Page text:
Along with recovering site value, the public could also de-tax the values it does not create: de-tax buildings, sales, and incomes. Where land rent is recovered and built value not taxed, there structures are of much higher quality, so they leak less heat and require less artificial light. Hence their energy demand is low and their indirect generation of air pollution is low, too.
This shift of taxes off buildings, onto land, off privately-generated values, onto publicly-generated values, is part of the larger green tax shift. That tax shift in turn is part of geonomics, the broader shift of both taxes and subsidies. Subsidies can be especially harmful to the environment since they now pay for things like sprawl. An indirect subsidy is that government fails to charge polluters the cost of their pollution. That makes driving and burning coal seem much cheaper than riding buses or using photovoltaic panels.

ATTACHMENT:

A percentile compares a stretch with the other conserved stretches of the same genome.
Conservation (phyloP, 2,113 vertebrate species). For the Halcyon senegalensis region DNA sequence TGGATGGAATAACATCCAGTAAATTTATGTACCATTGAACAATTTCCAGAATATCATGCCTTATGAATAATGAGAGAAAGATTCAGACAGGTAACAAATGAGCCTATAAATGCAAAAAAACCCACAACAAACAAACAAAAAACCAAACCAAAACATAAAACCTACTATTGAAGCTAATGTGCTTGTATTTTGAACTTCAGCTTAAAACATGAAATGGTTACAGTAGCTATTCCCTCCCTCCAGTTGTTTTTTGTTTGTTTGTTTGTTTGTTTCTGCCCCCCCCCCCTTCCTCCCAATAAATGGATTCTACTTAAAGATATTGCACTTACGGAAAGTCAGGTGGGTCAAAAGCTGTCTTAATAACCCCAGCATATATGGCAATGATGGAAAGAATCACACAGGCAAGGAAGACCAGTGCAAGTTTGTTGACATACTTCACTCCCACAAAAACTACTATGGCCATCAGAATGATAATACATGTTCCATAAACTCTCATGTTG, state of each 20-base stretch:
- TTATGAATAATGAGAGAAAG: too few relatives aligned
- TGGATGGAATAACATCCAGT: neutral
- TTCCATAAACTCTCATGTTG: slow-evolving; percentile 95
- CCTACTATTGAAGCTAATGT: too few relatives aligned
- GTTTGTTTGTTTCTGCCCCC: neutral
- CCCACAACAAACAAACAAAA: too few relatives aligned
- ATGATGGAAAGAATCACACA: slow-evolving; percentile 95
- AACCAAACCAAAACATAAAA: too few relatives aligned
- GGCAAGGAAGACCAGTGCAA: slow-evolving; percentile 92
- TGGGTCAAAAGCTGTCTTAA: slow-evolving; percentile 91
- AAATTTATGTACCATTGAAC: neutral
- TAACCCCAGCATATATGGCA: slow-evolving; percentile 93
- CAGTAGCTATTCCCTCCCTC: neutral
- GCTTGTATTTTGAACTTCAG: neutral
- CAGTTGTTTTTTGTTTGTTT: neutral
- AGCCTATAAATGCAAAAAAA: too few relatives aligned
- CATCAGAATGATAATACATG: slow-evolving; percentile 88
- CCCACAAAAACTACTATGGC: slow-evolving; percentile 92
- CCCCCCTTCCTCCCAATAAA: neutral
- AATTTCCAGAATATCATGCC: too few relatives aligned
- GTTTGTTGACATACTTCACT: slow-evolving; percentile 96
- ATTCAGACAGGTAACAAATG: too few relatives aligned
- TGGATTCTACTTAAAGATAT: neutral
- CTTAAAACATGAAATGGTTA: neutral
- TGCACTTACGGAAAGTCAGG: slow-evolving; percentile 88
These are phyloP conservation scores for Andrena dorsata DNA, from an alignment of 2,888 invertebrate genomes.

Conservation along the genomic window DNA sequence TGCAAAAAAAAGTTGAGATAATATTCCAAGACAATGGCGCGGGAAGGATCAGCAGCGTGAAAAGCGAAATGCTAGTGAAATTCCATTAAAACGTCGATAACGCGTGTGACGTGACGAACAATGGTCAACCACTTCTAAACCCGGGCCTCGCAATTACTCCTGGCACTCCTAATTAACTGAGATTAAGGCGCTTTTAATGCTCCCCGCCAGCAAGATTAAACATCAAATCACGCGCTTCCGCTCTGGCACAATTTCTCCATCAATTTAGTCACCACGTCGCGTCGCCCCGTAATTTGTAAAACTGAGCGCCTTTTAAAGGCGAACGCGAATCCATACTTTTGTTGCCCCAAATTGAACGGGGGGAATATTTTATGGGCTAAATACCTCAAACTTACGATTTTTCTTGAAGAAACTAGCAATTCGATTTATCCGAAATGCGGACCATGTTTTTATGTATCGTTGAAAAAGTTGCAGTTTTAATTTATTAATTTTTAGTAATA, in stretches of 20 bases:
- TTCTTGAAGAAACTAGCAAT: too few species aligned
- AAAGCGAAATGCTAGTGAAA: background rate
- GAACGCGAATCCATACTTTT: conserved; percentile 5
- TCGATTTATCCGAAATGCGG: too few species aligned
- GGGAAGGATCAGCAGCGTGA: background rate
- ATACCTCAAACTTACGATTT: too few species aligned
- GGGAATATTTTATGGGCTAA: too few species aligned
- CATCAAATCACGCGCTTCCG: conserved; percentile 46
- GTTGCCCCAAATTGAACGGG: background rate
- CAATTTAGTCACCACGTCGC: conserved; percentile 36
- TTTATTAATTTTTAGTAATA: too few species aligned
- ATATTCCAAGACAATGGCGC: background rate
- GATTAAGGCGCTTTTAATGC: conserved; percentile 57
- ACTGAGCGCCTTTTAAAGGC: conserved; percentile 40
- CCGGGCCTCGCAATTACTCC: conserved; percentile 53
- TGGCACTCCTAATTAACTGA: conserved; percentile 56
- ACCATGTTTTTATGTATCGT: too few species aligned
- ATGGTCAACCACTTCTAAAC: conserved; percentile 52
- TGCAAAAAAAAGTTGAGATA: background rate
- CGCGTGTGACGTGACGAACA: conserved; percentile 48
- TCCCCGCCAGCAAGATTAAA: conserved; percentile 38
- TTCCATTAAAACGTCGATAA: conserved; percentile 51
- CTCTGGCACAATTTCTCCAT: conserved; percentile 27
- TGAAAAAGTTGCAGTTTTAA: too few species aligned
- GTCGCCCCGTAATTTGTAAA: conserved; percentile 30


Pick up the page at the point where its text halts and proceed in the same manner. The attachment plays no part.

Finally, if you really wanted to clean the air you’d do something about “rush hour”, which is perhaps the most polluting thing we collectively do. Basically, you’d shrink the workweek to anywhere from two to twenty hours, so people could work any time they like and everyone would not all have to work at the same time. And the best way to let people work less (any time) is to pay them for not working at all, sort of like how we treat the rich.
From where would we get the money? From the land, the natural resources, the EM spectrum, and from all the privileges that government grants, everything from corporate charters to utility franchises. Presently, those privileges and aspects of nature attract trillions of dollars of spending in the US, enough for an income cushion, if shared, so people could work much less and hence to drive much less.
See how clarifying your economics cleans up your atmosphere?
Editor Jeffery J. Smith runs the Forum on Geonomics and helped prepare a course for the UN on geonomics. To take the “Land Rights” course, click here .